Tristan and Isolde (United Kingdom/United States, 2006)
In movie theaters, January can be a month of surprises - most of them unpleasant. (I'm still trying to wash away the lasting stink from Grandma's Boy.) Fortunately, Tristan & Isolde bucks the trend, offering a tragic love story so involving that one wonders why 20th Century Fox elected to dump the picture in theaters at this time of the year without any support. It deserves better. I'm sure co-Executive Producer Ridley Scott would agree. He has been trying to get this movie made for about 25 years. And, although he ultimately didn't direct it (that task went to Kevin Reynolds, best known for his two Kevin Costner vehicles, Robin Hood: Prince of Thieves and Waterworld), he had to stand by and watch the distributors let it gather dust sitting on their shelves for a year while they tried to figure out how to handle it. (After what happened with Kingdom of Heaven, Scott is probably used to being screwed by the studios.)
Tristan & Isolde is based on a very old British legend that tells of the doomed love between a Briton (Tristan) and an Irish princess (Isolde). It is believed that the story of Tristan and Isolde may be the inspiration for that of Lancelot and Guinevere and, at least as presented in Reynolds' version of the story (penned by Dean Georgaris), the Arthurian elements come to the fore. In order to better ground the tale, the filmmakers have removed references to sorcery (much as Wolfgang Petersen stripped the gods out of Troy).
Tristan & Isolde begins shortly after the fall of the Roman Empire, probably around the 7th century. Ireland has conquered the Britons, who are too busy squabbling amongst themselves to unite against the common enemy - until the emergence of Lord Marke (Rufus Sewell), the man who would be king. When the minions of King Donnchadh (David O'Hara) arrive in Cornwall seeking tribute, they are met with stiff resistance led by Tristan (James Franco), the adopted nephew of Lord Marke. Tristan is apparently killed in battle, and his body is floated out to sea on a funeral boat. He ends up coming ashore in Ireland, where the beautiful daughter of King Donnchadh, Isolde (Sophia Myles), finds him and nurses him back to health. Predictably, the two fall in love, but they realize that, with war on the horizon, they have no future. Tristan heads home, but this is destined not to be the last time they meet - not by a long shot.
There's something beautiful about a well-made tragic love story. It may not be as uplifting as one with a happy ending, but it's more cathartic. Tears, they say, are good for the soul, and few will leave Tristan & Isolde with dry eyes. It is an affecting motion picture with enough romance to satisfy those who appreciate that genre, and enough swordplay and battle scenes to keep lovers of derring-do from becoming restless.
The best thing about the romance is that it seems real. Many motion picture love affairs, especially those dressed up in period garb, come across as forced. That's not to say Tristan and Isolde's sad story doesn't contain its share of contrivances, but they aren't as obvious as they would be in a more clumsily constructed film. We sympathize with these lovers, and take some solace that they are able to steal moments together when everything in the world is conspiring against them. The advertising campaign (to the extent that there is one) compares Tristan & Isolde with Romeo & Juliet. Not only isn't that fair, it's not accurate. The better association, as indicated above, is Arthur (Lord Marke), Lancelot (Tristan), and Guinevere (Isolde). In fact, just making that comparison gives away a lot of the plot.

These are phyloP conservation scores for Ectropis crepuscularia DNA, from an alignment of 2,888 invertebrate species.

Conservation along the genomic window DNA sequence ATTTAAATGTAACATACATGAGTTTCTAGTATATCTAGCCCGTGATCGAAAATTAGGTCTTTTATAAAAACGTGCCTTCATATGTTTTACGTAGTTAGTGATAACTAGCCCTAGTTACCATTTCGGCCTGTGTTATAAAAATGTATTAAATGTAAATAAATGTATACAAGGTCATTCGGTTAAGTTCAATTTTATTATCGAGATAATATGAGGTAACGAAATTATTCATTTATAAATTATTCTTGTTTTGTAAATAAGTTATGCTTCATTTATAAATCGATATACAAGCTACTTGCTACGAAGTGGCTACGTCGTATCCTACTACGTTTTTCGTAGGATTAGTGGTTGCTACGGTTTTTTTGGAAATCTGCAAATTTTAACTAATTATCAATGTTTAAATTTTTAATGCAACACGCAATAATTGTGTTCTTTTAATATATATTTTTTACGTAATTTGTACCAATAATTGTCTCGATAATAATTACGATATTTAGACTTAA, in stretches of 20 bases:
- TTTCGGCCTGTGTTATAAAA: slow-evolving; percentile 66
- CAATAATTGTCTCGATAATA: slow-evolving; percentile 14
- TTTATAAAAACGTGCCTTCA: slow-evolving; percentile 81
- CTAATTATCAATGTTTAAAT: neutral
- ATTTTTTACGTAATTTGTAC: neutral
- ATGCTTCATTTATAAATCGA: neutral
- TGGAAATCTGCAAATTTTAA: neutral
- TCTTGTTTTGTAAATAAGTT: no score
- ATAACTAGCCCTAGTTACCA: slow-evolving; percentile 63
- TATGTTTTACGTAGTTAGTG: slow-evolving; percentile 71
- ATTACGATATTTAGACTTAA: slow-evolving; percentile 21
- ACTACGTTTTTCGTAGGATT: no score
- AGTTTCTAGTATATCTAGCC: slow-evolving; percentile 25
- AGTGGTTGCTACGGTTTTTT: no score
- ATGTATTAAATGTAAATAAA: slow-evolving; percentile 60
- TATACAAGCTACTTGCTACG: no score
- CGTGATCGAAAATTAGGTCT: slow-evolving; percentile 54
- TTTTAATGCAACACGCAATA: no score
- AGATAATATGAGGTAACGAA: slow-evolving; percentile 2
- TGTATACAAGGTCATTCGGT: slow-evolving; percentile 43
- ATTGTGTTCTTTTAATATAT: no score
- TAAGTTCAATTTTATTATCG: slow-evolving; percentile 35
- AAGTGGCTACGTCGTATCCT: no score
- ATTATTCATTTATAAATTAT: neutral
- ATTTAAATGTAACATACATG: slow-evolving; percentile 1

James Franco, who suffered from occasional bouts of stiffness in the Spider-Man movies (especially the first one), is much improved here. Sophia Myles is radiant as Isolde. She treats the character with dignity, not like the heroine out of a Harlequin romance novel. Rufus Sewell (Dark City), a British character actor of some note, proves that he can play any role - heroic or villainous - with equal panache. The chemistry between Franco and Myles (a critical ingredient) is palpable, and there is a suitable sense of poignancy.
Reynolds decides to "dirty things up," so we're not dealing with a pleasant fantasy of perfectly coiffed ladies stepping daintily through the halls of immaculate palaces. Isolde is beautiful, but she's also wet and/or grimy a lot of the time, and the places where lords live aren't full-service facilities. This atmosphere is key to Tristan & Isolde's success, because it makes everything seem more real and immediate and, under those circumstances, we're willing to forgive a few coincidences.
Mention needs to be made of the PG-13 rating. It's the curse of a film like Tristan & Isolde that the need to reach a teenage audience results in the neutering of battle scenes that should be raw and bloody, and sex scenes that shouldn't be hurt by awkward camera angles and inappropriate close-ups. Ideally, Tristan & Isolde should be R-rated (and, for all I know, it was originally intended to be so). This is one of those rare movies when the pruning necessary to get a rating seems evident, and it makes me wonder how much better an already engaging motion picture could have been.
That quibble aside, I can wholeheartedly recommend Tristan & Isolde, even to those who don't have a penchant for period piece romances. The movie has a lot to offer, and hope those who like this kind of movie discover it either now or when it reaches the DVD store.
Tristan and Isolde (United Kingdom/United States, 2006)
Theatrical Aspect Ratio: 2.35:1
Screenplay: Dean Georgaris
Cinematography: Artur Reinhart
Music: Anne Dudley
- (There are no more better movies of this genre)
- Art School Confidential (2006)
- (There are no more better movies of Sophia Myles)
- (There are no more worst movies of Sophia Myles)